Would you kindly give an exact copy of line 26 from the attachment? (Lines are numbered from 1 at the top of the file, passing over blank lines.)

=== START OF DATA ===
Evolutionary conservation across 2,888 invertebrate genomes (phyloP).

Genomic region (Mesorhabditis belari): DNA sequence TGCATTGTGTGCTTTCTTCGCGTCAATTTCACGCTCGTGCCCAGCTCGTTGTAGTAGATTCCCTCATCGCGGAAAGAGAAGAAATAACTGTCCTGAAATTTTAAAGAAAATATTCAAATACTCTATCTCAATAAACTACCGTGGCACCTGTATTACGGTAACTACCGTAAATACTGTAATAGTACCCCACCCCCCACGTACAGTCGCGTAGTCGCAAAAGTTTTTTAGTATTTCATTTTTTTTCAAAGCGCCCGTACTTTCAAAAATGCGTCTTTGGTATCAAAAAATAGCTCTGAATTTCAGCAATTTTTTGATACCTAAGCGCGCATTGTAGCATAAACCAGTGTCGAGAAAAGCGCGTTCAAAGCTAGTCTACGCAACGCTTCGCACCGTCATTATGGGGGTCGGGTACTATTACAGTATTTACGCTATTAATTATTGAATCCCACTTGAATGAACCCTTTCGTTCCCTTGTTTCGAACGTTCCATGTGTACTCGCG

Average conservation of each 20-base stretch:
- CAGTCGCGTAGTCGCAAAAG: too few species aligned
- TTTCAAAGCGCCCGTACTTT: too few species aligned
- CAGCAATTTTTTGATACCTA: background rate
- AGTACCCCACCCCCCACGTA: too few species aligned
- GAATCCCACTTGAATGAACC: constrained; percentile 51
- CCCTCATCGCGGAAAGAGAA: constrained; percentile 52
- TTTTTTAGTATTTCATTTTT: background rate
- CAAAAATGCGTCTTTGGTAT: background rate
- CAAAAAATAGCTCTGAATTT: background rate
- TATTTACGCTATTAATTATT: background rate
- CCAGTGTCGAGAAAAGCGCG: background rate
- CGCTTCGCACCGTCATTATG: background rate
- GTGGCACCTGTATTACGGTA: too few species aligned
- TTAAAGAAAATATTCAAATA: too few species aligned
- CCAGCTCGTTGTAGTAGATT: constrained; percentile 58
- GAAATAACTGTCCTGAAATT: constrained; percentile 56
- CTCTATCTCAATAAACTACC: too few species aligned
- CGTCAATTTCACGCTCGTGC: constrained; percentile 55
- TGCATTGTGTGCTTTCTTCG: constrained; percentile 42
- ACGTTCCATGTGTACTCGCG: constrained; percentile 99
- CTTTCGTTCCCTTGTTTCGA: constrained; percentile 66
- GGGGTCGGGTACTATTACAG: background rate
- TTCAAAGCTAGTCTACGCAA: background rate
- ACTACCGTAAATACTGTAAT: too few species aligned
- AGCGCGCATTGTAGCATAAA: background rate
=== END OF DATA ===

- TTCAAAGCTAGTCTACGCAA: background rate